When chef Bertrand Grébaut opened his restaurant, Septime, in a remote corner of the 11th arrondissement, he told the New York Times: "I wanted to liberate good French food from expensive hotel dining rooms. The ceremony of haute cuisine has become boring." Grébaut speaks from experience (he started his career at the three-star L'Arpege and won his own Michelin star at L'Agapé). His new space is reminiscent of a Danish warehouse (was he inspired by Noma?), with a notable lack of frills.
The interiors are similarly unfussy, featuring rough wood tables, industrial lighting, menus delivered on office clipboards, and a mix of new (Tom Dixon) and old seating—one reviewer called the space reminiscent of the rustic warehouse spaces you find in Copenhagen (hmm, is he talking about Noma?). To read more about the "aesthetically flawless" food, go to the NY Times; for more information on the restaurant, go to Septime.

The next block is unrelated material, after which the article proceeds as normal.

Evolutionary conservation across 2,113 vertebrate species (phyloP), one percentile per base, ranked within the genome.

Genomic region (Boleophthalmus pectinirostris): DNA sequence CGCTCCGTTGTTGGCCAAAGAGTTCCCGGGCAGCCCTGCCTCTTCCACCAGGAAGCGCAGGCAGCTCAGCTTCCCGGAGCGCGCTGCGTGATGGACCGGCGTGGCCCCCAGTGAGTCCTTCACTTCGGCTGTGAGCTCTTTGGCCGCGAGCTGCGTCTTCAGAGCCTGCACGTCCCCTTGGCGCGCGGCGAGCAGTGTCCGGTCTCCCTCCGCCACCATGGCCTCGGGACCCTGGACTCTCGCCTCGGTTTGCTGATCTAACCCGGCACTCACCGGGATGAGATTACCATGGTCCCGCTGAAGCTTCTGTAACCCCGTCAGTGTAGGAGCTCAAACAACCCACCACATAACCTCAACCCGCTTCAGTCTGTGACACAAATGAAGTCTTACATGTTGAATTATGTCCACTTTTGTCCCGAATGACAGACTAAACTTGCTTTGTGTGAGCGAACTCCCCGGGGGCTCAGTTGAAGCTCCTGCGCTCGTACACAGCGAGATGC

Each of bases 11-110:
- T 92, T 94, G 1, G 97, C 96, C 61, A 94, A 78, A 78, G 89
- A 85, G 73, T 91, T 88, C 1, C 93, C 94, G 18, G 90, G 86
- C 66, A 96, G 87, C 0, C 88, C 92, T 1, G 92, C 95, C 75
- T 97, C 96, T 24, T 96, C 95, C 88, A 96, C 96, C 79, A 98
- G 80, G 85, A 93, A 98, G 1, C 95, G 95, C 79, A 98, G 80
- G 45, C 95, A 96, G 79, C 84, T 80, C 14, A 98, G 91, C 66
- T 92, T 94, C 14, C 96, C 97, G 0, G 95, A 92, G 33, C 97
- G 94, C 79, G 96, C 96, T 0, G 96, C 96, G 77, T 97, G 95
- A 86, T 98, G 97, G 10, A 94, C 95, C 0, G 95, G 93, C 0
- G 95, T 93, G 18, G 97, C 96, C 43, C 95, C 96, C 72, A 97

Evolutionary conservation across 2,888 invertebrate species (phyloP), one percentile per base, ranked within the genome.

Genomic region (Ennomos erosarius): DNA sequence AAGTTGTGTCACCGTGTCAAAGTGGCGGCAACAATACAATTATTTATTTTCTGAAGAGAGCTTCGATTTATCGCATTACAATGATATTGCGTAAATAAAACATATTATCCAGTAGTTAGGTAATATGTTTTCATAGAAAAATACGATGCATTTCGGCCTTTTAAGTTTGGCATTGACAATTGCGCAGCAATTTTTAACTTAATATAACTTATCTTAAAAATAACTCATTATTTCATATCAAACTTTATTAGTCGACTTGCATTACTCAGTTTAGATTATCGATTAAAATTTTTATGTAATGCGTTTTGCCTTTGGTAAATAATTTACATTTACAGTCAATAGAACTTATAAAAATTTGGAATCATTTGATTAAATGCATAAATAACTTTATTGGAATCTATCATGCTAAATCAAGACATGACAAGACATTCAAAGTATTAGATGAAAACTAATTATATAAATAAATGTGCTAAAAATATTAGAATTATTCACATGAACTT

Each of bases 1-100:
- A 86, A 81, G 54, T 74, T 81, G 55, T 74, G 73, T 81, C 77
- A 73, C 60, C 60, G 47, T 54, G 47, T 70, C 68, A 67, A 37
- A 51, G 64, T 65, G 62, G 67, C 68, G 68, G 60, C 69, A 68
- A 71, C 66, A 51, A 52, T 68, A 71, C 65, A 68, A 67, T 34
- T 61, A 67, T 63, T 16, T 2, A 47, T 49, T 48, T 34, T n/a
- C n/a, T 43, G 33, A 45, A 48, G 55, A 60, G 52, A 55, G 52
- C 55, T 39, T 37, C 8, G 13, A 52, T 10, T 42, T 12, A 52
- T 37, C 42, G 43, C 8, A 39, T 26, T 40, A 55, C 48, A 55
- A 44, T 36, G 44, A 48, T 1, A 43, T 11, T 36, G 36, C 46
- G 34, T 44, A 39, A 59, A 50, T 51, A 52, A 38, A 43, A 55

Above: Vintage industrial lights from Holland provide illumination.
Above: Grébaut, who studied at Penninghen Design School in Paris, enlisted Julien Cohen and his brother to help with the look and feel of the restaurant (their parents own cult store Merci in Paris).
Above: Simple tableware is mixed with vintage finds.
Above: The wood-clad bar and cement walls add texture to the industrial space.
Above L: A large industrial mirrored wall opens up the room. Above R: A window overlooks a small courtyard in the rear.
Above: A vintage wooden bucket is used to chill wine.
Above: The unfinished wood tables echo the wood clad bar.
Above: A small wine cellar is visible through a window in the dining room.
Above: The restaurant's exterior.